In many cases, the association members met with elected officials in whose home districts they live and have businesses. Beyond the refrigerant/environmental issue, association members also focused on a variety of matters affecting small businesses.

In addition, said Gee, “We identified ourselves as a resource for energy issues, for environmental matters, and for small business-related decisions. We want to be a first source, early source they can call on when deciding on what position to take.”

The combined effort of ACCA, ASA, HARDI, and PHCC was described in a HARDI statement as “the first coordinated lobby day of the four non-manufacturing trade associations in the HVACR supply chain.” Donald Frendberg, HARDI executive vice president and COO said, “I couldn’t be happier to see the industry’s distributors and contractors unite to engage our elected representatives at such a pivotal time in our industry’s legislative and regulatory history.”


The industry efforts to keep HFCs viable for contractors come as the pace quickens for the mandated phaseout of the production of virgin HCFC-22 in the United States and the reduction of any importation of the refrigerant.

In that regard, the Refrigeration Council invited the U.S. Environmental Protection Agency’s (EPA) Cindy Newberg and Julius Banks to provide an update and answer questions. Much of the comments focused on the phaseout (a topic which has been covered in detail in recent issues ofThe NEWS). Among newer developments were Newberg and Banks’ comments on issues related to attempts to illegally import R-22 and motivation for contractors to bring more R-22 in for reclamation.

As noted during the meetings, contractors and suppliers are voicing concern about the illegal importation of R-22 from countries that are allowed to keep virgin versions of that refrigerant in production longer than allowed in the United States, a factor they said could negatively affect motivation of contractors to convince their customers to switch to R-410A. Newberg said the EPA is working with custom officials and are already stopping shipments of R-22 and turning them back to the countries of origin.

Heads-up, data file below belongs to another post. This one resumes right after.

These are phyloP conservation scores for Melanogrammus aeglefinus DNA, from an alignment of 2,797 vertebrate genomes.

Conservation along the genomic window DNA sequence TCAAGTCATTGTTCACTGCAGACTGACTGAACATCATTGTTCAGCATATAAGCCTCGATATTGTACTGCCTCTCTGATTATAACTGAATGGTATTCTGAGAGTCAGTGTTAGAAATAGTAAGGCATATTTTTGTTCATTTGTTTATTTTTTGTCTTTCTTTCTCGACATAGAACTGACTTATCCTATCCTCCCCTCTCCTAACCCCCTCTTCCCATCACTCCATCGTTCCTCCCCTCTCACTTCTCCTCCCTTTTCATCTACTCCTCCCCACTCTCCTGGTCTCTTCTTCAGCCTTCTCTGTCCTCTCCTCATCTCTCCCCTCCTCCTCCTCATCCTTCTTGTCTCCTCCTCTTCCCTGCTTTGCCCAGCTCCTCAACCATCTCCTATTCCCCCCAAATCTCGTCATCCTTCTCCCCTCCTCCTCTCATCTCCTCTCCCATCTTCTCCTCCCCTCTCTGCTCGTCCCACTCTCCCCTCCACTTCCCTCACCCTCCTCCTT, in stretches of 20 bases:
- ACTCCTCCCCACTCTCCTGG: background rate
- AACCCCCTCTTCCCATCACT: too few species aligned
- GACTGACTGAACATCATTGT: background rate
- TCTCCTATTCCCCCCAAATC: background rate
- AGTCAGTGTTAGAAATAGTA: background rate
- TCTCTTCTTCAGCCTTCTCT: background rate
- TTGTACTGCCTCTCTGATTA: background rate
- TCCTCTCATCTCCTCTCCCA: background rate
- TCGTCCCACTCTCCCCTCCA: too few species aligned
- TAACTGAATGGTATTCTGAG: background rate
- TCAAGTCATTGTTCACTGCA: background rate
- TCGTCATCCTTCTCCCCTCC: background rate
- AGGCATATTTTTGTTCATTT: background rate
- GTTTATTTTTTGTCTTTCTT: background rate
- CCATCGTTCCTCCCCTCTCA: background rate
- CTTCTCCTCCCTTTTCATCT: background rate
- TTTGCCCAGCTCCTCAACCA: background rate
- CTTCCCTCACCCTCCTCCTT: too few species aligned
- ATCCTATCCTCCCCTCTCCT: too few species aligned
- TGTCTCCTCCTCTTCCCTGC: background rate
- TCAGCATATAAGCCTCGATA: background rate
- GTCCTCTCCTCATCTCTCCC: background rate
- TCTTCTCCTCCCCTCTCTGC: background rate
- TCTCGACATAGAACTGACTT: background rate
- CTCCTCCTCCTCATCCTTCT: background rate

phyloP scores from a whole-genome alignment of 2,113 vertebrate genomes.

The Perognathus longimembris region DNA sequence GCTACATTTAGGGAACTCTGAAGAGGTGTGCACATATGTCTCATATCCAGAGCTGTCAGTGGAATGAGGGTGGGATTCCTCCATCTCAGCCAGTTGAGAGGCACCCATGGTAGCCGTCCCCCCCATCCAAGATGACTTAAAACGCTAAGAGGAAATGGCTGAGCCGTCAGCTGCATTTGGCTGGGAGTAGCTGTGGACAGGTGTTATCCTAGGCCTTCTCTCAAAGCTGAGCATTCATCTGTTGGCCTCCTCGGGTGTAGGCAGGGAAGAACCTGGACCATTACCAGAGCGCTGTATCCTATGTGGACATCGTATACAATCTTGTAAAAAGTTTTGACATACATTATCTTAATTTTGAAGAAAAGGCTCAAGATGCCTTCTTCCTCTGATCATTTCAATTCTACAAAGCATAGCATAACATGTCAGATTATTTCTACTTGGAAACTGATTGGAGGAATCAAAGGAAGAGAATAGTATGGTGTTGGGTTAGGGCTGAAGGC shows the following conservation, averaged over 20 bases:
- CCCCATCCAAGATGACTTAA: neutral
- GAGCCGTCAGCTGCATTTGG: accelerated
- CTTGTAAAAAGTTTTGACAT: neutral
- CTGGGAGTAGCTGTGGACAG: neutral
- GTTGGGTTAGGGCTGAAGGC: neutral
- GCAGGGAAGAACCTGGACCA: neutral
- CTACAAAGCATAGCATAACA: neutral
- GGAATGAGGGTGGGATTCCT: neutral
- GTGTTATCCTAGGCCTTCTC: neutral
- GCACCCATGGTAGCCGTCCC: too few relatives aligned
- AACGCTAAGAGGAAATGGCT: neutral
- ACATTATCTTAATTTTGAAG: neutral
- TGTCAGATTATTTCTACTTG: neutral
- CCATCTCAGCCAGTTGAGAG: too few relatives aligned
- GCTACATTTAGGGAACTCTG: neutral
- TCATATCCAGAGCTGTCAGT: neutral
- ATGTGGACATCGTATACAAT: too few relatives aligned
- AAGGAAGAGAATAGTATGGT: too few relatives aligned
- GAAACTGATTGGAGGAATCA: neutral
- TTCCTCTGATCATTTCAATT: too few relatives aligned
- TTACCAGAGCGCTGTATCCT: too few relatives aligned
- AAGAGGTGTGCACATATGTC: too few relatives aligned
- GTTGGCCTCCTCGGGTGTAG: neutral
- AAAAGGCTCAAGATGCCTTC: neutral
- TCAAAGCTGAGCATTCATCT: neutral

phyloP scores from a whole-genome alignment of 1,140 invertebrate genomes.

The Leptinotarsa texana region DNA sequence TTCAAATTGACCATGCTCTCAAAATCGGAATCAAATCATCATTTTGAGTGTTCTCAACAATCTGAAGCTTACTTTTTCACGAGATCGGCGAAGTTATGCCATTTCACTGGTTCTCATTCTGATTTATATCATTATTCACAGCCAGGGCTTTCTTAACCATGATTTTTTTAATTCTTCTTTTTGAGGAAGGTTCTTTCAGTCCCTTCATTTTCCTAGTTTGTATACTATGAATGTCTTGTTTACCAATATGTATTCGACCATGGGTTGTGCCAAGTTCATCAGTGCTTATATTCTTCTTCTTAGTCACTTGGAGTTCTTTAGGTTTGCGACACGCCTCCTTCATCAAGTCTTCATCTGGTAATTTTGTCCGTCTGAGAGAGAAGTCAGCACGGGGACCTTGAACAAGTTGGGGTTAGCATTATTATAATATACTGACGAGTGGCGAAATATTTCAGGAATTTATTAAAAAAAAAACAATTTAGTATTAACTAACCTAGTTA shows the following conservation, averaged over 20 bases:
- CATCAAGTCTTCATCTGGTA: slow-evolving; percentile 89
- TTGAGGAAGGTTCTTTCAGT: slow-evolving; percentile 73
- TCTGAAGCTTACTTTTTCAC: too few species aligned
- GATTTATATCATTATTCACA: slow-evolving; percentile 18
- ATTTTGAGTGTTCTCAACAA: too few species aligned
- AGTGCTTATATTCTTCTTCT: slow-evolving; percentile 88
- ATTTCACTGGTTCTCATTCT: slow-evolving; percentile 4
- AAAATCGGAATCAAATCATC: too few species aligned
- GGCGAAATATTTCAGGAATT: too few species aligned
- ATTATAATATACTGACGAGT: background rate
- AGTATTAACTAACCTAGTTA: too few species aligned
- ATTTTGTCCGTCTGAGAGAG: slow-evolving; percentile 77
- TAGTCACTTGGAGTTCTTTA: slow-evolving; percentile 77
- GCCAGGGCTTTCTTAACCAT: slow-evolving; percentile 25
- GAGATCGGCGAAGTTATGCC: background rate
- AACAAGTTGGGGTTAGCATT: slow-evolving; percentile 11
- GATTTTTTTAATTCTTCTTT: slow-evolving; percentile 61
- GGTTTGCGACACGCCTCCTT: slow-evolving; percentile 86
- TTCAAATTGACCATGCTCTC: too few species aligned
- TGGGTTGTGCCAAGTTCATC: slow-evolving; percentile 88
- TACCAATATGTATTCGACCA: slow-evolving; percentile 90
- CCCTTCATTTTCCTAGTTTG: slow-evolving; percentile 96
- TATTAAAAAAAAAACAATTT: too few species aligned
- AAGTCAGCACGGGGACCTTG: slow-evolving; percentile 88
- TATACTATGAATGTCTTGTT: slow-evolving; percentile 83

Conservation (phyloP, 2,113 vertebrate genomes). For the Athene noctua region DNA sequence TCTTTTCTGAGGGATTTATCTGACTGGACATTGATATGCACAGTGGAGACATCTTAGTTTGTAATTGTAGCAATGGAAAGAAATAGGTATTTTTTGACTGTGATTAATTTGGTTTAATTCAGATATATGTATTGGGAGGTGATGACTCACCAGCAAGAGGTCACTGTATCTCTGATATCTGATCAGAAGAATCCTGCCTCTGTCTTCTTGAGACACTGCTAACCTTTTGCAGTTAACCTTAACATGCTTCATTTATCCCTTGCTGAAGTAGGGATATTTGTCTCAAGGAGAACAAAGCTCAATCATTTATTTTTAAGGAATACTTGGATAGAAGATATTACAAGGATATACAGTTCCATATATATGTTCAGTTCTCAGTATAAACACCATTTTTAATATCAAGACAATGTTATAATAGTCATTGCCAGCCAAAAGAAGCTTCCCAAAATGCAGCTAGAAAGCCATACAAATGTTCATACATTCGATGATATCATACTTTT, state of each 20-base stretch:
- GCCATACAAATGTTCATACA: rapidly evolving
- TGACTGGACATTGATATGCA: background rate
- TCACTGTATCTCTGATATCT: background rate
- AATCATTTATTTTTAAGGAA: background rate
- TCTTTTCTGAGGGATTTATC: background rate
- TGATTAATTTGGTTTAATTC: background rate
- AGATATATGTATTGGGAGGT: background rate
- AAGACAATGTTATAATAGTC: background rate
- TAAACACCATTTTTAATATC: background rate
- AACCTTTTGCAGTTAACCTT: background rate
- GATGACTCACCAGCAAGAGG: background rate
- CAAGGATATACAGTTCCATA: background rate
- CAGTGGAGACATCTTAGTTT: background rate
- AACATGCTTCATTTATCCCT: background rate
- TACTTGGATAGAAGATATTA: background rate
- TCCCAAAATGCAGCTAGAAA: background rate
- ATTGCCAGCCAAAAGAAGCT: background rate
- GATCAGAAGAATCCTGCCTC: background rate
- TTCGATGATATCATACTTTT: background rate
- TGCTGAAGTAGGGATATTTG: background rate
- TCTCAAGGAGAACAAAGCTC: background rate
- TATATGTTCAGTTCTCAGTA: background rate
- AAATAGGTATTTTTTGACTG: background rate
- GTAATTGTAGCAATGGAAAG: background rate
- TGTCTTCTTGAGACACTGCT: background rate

A related question wondered about off-shore equipment pre-charged with R-22 coming into the United States at a time when equipment produced in this country will not be allowed to be pre-charged with R-22 as of 2010. Newberg said the EPA is attempting to address that issue in order to “level the playing field in that regard.”

Banks said there are pending regulations to tighten leak rates for CFC and HCFC refrigerants, an issue most directly affecting the refrigeration sector. For example, the current regulations allow for a 35 percent leak rate in supermarket refrigeration systems.

That percentage is expected to be considerably less, although Banks would not give that figure, pending formal announcement. He did say those who continue to use CFCs and HCFCs would face “tighter reporting and recordkeeping” because of the ozone-depleting nature of the gases.

He also said the recordkeeping “will motivate contractors to bring it [ODP refrigerant] back for reclamation.” An additional motivation, he said, will be market-driven, a reference to the rising costs and tighter supplies of R-22.

He said the EPA is seeking to develop a reclamation site map in conjunction with the industry. “This is for a technician that asks, ‘Who in my area will pick up a 30-pounder [cylinder] and not make it hard for me?’”

Publication date:06/02/2008